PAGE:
Five Tips for Bad Body Image Days

Worth Living Ambassador Emma Pratt

Hi everyone! My name is Emma and I am 23 years old from Ottawa, Ontario. Mental health has been a part of my personal life for about seven years. It had found its way into almost every part of my life when I decided why not invite it in fully and make it my job! I am a Social Service Worker with a passion for mental health. I try to do all that I can to create conversations surrounding mental health and to reduce the stigma that surrounds it. I like to live by saying “When we replace the I in illness with a We, it becomes wellness,” and that is my goal in life.

Five Tips for Bad Body Image Days

When I was 19 years old, I developed an eating disorder. I engaged in disordered behaviours for about 14 months, but when I look back on my life before my disorder I realize that I have struggled with poor body image and a negative relationship with food from a very young age. Thankfully, with the help of supportive family, friends, and professional support, I am now in recovery. Despite not engaging in any symptoms of my eating disorder anymore, I still have days where my body image is awful. There are days where I feel so poorly about myself that it gets in the way of my life. I know I am not alone in this and with time I have found a few things that help me during these rough days. So without further ado, here are my tips on how to survive a bad body image day.

1.Look in the mirror. On days when my negative self-talk is particularly loud, I subconsciously avoid looking in mirrors. Though what I have found is that when I stand in front of the mirror, I am able to realize that the negative things I am saying about myself are not true.

2.Be mindful of your thoughts. Do not shut your thoughts out. Do not tell yourself to ignore them. Listen to the thoughts and the self-talk you’re engaging in. Listen to it and challenge it. For example, if you find that you are constantly telling yourself that you are “too big” to wear a certain article of clothing, don’t immediately give into that thought. By shutting your thoughts out, you give power to them. When you listen to them and you challenge them, you have the power.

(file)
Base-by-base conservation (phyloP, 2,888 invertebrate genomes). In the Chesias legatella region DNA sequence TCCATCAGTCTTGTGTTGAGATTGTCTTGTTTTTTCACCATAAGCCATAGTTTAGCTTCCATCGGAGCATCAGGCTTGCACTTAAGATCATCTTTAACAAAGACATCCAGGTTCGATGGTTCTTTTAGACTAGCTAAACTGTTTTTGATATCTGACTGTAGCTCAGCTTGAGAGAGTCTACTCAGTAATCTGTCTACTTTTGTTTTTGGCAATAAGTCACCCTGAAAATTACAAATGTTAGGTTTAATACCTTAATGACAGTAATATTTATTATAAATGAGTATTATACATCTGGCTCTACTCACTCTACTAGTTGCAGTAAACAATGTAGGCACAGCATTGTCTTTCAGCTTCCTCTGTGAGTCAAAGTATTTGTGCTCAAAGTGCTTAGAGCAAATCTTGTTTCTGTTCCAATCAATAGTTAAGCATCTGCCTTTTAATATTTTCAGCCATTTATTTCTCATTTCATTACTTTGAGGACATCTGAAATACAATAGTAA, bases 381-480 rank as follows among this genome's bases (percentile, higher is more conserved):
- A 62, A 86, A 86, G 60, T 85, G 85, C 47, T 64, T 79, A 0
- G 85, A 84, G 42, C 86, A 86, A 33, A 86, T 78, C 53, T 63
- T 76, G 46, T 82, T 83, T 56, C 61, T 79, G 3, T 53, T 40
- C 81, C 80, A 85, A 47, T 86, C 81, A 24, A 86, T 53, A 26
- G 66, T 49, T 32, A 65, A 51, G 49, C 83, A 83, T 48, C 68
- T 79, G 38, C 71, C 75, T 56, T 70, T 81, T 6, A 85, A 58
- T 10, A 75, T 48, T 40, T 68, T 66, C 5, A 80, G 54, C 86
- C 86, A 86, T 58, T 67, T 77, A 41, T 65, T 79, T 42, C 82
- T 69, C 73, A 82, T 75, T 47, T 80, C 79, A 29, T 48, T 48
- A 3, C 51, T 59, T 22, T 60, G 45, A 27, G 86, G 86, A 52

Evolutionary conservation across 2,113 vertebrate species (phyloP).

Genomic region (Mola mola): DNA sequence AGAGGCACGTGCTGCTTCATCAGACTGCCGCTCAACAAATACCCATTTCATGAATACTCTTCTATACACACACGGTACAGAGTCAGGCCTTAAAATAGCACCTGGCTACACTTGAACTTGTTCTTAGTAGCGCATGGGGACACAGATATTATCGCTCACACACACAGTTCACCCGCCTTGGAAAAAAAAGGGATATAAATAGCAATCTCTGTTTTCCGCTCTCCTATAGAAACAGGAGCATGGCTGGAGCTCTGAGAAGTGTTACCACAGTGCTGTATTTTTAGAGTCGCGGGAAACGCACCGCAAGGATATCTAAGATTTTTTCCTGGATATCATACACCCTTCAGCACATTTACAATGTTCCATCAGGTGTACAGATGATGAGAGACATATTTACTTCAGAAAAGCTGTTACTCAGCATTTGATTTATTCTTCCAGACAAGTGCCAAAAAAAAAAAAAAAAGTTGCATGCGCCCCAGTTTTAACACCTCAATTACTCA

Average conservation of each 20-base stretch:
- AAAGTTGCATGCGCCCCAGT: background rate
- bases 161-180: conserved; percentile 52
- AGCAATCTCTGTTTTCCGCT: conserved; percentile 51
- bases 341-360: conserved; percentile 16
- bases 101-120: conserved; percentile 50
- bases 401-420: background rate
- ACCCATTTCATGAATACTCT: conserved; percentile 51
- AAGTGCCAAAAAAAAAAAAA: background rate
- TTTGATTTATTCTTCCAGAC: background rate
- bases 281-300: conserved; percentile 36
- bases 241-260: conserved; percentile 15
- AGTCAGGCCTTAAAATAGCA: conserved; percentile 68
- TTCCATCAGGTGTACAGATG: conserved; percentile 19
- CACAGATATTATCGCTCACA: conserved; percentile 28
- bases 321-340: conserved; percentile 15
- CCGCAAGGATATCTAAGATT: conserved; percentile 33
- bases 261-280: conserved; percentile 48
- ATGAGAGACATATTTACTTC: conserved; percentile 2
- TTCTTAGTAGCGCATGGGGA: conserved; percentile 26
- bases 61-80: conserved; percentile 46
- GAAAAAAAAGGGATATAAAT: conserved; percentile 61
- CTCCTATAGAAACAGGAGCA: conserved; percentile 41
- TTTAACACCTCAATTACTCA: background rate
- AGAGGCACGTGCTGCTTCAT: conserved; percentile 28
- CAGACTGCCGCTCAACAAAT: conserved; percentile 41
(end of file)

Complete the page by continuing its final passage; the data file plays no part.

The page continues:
3.Sleep. I find that on days where I am more tired or run down than usual, my body image tends to be lower. If I wake up and can tell that my headspace and body image are negative, and I don’t have work or other commitments, you can bet that I’m going to roll over and go back to sleep. In the event that I have work or another commitment, I may find the time to take a nap at some point. The way my body feels often impacts my mind, listening to both is key.

4.Meditate. Meditation is not for everyone, I get that. But if it’s for you, then use it! I’ve recently been working on incorporating meditation into my daily life (it’s a work in progress). Since I have begun practicing, I have noticed that I am able to use the skills at other points in my life. I personally enjoy guided meditations. I find that having someone guide me through a ten-minute meditation makes it all seem a bit more doable. I have found that Gabrielle Bernstein’s guided meditations are super helpful to me. I downloaded them to my phone so I can have them at my disposal! On my bad body image days I like to listen to her “Forgiving Meditation.” Poor body image has effects on all parts of me, and I end up in a vicious cycle of hating myself and then beating myself up for being too hard on myself and then it repeats. This particular meditation really helps me to release the anger and hate that I put myself through and work towards forgiving myself.

5.STOP COMPARING YOURSELF TO OTHER PEOPLE. This one is probably the hardest, but also probably the most important. We live in a time where people are sharing many parts of their lives with the world. Due to this, it’s easy to get caught up in comparing yourself to other people; whether it is someone’s body or their life. These comparisons are so harmful. First of all, it can create the internal notion that we are not as good as someone else. Second, the things people share on social media are not things to compare. I remember seeing a quote somewhere that said “Stop comparing your blooper cut to someone else’s highlight reel.” This is exactly how I feel when it comes to social media. People share the exciting and happy parts of their lives. They share when they look the best. When you are feeling at your worst, or lower than average, I urge you to remember that social media is a Hollywood movie version of someone’s life, not something  to which you should compare yours.

Body image is a tough thing and so is learning to love yourself. I would go so far as to say that it is nearly impossible to love yourself one hundred percent of the time, but in the moments you don’t I hope these tips can help you get through the tough days.

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